Oil makes your vehicle run properly by lubricating moving parts. If your oil isn’t doing its job then what happens to you car? Do you need synthetic oil to keep your engine safe?
Oil has chemicals added to it to make it keep your car running longer. There are rust and corrosion inhibitors to keep your engine running longer, detergent-dispersal additives to clean and prevent engine build-up, and viscosity modifiers to keep the oil flowing in low temperatures.
Regular or Synthetic Oil?
When choosing oil you must consider the climate you live in. The lower the first number (ei. 5W and 10W) the better it will work in colder weather. The second number is the thickness of the oil, the higher the number the thicker the oil will be.
Shell has announced a new oil to help drivers during Canadian winters. This oil is expected to be out before Christmas, and is a synthetic oil that meets the latest specifications for today’s heavy duty engines.
Synthetic oil is ideal for extreme conditions, like cold Canadian winters. Synthetic oil is designed to retain stricter and the ability to lubricate and guard against engine wear where standard oil can’t. In temperatures like those experienced in Canadian winters, regular oil is unable to stand up to the cold and lose their structure.
Today’s Trucking feature on Canadian Winters.
Shell Announces New Oil for Canadian Winters
Posted: Nov 9, 2012 04:49 PM | Last Updated: Nov 9, 2012 04:49 PM
NEW YORK, NY. — A new low-viscosity oil from Shell Rotella was designed with the Canadian winter in mind.
Scheduled to hit the market before Christmas, Shell Rotella T6 0W-40 is a full synthetic oil that meets the latest oil specifications for modern heavy duty engines.
“It is something our Canadian distributors and customers have asked us for,” said Matt Urbanak, a heavy duty diesel engine oil specialist with Shell Global Solutions, at a press conference in New York City yesterday.
“It may eventually become a global product for other areas of the world,” he said, “but it was primarily designed for the Canadian market where we were looking to launch a 0W-40 product that met the latest APS specification.”
Urbanak said Rotella T6 0W-40 provides the best low-temperature flow within the Rotella portfolio.
“As it is CJ-4 quality, it is suitable for the most recent vehicles that have the 2010-compliant emissions systems – SCR, Advanced EGR, anything that requires CJ-4 or previous specifications,” he said.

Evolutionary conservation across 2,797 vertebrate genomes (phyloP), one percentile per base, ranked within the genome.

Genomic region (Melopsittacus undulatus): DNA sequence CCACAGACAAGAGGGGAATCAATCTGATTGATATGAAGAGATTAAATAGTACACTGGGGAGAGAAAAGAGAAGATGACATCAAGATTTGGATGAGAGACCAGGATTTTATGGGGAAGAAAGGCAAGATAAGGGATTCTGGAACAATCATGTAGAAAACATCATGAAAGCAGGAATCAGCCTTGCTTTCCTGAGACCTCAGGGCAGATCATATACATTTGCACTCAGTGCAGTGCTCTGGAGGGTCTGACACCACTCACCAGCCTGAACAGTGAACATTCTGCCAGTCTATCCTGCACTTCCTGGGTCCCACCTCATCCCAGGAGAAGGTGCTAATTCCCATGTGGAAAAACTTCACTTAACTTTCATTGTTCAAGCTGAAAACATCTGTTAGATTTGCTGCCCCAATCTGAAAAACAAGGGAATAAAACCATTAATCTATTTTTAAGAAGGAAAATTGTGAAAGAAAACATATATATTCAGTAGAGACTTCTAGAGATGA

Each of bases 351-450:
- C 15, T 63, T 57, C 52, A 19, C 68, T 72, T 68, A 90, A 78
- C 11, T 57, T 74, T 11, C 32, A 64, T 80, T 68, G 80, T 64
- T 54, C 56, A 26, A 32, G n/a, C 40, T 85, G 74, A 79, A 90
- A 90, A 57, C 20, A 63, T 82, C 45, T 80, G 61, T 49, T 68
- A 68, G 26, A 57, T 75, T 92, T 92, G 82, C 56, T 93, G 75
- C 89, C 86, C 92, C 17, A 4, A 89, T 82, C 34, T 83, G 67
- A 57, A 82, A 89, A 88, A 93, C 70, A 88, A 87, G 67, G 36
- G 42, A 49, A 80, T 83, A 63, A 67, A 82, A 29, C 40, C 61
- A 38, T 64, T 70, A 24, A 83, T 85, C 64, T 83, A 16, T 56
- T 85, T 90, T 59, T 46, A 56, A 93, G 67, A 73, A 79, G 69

The new oil meets API CJ-4/SN, Volvo VDS-3, and Mack EO-N, and Caterpillar specifications.
Urbanak described the development process, which involved thousands of hours of testing in a “cold box” set at -34C, connected to a dynamometer which “motors” the engine and pumps oil from the sump without firing the engine (which would quickly increase the temperature).
The testing involved exhaustive wear measurements including top ring weight loss, and crosshead wear in which it scored a perfect 700 out of 700 in a Cummins ISM engine test.
Urbanak said it was also developed to offer excellent sludge control and soot handling.
“In other words, performance should carry through, not just when the oil is new in the engine, but also throughout the entire oil drain,” he said.
The measurement of current required by the dynamometer to turn the engine suggests the oil could also reduce strain on starters and batteries.
“Much less current was needed in the dynamometer to power that engine up to maximum torque,” he explained. “That data suggests that under these extreme low temperatures a 0W-40 could extend the life of these components, compared to using a 15W40.”
Shell Rotella T6 0W-40 replaces T5 0W-40 and T5 0W-30 which met earlier specs and which will be phased out.
There is a saying that thicker oil is better. In reality, bearing clearances have become smaller and if you use thicker oil it can interfere with oil flow and cause to high oil pressure. It may be okay in an older and worn engine because the bearing clearances have become larger over time, but if able you should go with the manufacturers’ recommendation found in the owner’s manual. In extreme cold you may need a thinner oil then what your manual tells you, and should be discussed with a mechanic.
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